Combining Artificial Neural Networks, Routine Health Records and Suicide Risk Estimation

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Marcos del Pozo Banos Carlos M Travieso Kate Loxton Nicolai Petkov Damon Berridge Keith Lloyd Caroline Jones Sarah Spencer Ann John
Published online: Aug 30, 2018


Introduction
Every year ~800,000 people die by suicide worldwide. The pathway to suicide is mediated by highly complex processes, integrating a large number of risk factor variables which are extensively dependent on one another. Unfortunately, suicide risk prediction has been a challenging problem for epidemiological studies and their application to practice.


Objectives and Approach
We aim at exploring the feasibility of using artificial neural networks (ANNs) based on routinely collected electronic health records (EHRs) to support the identification of those at high risk of suicide when in contact with health services. We used the Secure Anonymised Information Linkage Databank UK to extract those who died by suicide between 2001 and 2015 and identify controls. We extracted risk factors from primary and secondary care about mental health, injury, substance misuse, maltreatment, sleep disorders and prescriptions. We trained a simple ANN to differentiate between cases/controls to test the feasibility of this approach.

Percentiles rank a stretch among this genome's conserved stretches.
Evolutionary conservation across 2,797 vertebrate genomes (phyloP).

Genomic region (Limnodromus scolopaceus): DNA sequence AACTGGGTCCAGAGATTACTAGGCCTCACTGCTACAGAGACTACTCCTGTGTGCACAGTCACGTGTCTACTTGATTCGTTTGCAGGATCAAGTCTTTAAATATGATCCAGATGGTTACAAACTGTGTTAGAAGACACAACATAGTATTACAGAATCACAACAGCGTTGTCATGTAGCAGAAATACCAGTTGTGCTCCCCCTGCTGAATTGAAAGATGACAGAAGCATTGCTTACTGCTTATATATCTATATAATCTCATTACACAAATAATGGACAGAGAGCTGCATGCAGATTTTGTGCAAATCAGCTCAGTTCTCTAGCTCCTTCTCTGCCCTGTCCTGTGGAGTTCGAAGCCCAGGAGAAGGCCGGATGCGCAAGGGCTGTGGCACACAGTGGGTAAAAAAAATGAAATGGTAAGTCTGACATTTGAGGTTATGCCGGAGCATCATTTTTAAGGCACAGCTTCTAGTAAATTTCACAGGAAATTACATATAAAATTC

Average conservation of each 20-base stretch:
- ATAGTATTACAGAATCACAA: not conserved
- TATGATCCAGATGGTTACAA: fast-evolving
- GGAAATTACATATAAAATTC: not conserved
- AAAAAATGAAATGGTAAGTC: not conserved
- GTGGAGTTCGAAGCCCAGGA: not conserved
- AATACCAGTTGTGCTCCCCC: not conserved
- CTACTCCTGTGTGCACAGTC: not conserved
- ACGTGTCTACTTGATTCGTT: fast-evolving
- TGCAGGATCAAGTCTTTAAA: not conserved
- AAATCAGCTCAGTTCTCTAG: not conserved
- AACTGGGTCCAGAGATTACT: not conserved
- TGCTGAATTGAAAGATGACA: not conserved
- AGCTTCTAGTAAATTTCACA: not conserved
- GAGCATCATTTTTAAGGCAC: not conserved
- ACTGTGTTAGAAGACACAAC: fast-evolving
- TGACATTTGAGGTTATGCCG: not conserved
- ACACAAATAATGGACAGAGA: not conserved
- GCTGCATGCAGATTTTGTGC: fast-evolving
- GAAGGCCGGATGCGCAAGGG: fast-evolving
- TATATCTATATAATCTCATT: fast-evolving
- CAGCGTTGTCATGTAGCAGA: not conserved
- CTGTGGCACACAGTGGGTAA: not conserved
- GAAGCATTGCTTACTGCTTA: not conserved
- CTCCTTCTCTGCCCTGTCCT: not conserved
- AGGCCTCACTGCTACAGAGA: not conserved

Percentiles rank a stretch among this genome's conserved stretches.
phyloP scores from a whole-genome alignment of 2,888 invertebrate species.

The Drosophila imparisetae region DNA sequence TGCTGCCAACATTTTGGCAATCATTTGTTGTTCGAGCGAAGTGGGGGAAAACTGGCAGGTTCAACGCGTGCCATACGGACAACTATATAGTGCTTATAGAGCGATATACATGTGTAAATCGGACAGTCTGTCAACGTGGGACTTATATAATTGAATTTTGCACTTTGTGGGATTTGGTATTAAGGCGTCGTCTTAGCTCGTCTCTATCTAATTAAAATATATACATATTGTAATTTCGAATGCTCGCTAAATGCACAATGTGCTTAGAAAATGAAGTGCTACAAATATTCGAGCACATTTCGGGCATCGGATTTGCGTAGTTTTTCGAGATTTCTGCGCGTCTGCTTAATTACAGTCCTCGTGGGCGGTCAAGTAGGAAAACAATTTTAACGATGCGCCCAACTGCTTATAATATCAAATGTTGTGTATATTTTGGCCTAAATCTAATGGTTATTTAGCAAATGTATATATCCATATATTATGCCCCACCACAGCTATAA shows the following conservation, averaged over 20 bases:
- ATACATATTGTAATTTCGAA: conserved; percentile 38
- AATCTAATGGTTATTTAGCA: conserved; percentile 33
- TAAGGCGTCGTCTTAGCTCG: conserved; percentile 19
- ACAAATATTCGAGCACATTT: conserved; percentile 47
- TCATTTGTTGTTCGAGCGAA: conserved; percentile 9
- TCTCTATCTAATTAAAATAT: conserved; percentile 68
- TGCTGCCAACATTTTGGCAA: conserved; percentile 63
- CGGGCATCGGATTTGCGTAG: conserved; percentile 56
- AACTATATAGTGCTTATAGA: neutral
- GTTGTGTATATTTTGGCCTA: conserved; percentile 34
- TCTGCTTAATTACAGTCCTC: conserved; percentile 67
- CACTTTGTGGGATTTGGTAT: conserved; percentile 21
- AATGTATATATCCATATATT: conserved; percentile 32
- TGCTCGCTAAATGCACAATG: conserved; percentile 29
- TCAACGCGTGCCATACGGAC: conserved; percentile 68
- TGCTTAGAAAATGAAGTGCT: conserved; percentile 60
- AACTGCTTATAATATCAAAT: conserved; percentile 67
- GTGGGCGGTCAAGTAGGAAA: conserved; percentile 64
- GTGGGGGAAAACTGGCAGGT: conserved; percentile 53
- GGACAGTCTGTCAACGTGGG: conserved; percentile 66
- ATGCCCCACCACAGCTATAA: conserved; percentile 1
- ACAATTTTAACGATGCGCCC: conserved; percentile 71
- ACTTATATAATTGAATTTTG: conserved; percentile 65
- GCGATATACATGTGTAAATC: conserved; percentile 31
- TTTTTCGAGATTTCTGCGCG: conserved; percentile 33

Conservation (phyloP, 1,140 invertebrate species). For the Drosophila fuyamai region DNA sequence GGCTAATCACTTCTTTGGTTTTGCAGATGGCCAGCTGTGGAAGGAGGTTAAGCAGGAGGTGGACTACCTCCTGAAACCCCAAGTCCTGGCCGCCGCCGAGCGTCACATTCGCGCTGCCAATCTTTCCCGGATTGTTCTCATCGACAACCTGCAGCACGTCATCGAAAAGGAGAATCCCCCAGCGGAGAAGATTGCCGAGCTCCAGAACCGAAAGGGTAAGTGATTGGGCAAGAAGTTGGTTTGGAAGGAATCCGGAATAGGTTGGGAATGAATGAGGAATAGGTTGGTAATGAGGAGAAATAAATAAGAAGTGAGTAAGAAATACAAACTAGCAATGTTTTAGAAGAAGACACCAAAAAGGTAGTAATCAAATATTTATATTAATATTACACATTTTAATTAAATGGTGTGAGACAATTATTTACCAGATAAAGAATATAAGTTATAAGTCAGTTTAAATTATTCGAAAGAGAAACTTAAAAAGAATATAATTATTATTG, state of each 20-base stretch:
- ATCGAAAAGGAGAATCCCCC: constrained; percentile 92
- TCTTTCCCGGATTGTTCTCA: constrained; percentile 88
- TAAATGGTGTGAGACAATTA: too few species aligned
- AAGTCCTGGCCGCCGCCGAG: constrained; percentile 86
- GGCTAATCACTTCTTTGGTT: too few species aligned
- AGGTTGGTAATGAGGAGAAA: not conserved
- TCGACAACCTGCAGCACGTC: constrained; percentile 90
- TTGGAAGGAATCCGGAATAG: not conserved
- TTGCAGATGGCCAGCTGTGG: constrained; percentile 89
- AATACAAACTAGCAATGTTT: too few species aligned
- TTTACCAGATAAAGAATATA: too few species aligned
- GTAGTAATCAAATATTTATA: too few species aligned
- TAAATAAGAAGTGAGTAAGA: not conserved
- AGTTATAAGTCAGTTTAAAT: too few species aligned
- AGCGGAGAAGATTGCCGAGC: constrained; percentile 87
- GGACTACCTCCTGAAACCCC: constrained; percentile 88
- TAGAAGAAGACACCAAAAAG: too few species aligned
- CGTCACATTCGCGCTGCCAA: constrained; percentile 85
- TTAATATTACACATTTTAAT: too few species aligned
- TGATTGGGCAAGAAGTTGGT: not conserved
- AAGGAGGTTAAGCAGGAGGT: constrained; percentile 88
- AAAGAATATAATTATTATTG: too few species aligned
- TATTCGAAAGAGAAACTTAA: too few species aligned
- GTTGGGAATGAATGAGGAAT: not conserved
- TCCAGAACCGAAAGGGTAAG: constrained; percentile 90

Results
A total of 2,604 suicide cases and 20 paired controls per case were used during 10x10 K-Fold repeated cross-validation. We obtained an error rate of 26.78% ± 1.46 differentiating between cases and controls. The distribution of controls was concentrated around estimated risks"


Conclusion/Implications
The proposed method performed similar to other works based on specialized questionnaire data. Prescription of psychotropics, depression and anxiety, and self-harm were strongly linked with higher risks, followed by hospital admission and substance misuse. This is in keeping with known literature, providing evidence that the proposed approach is feasible.


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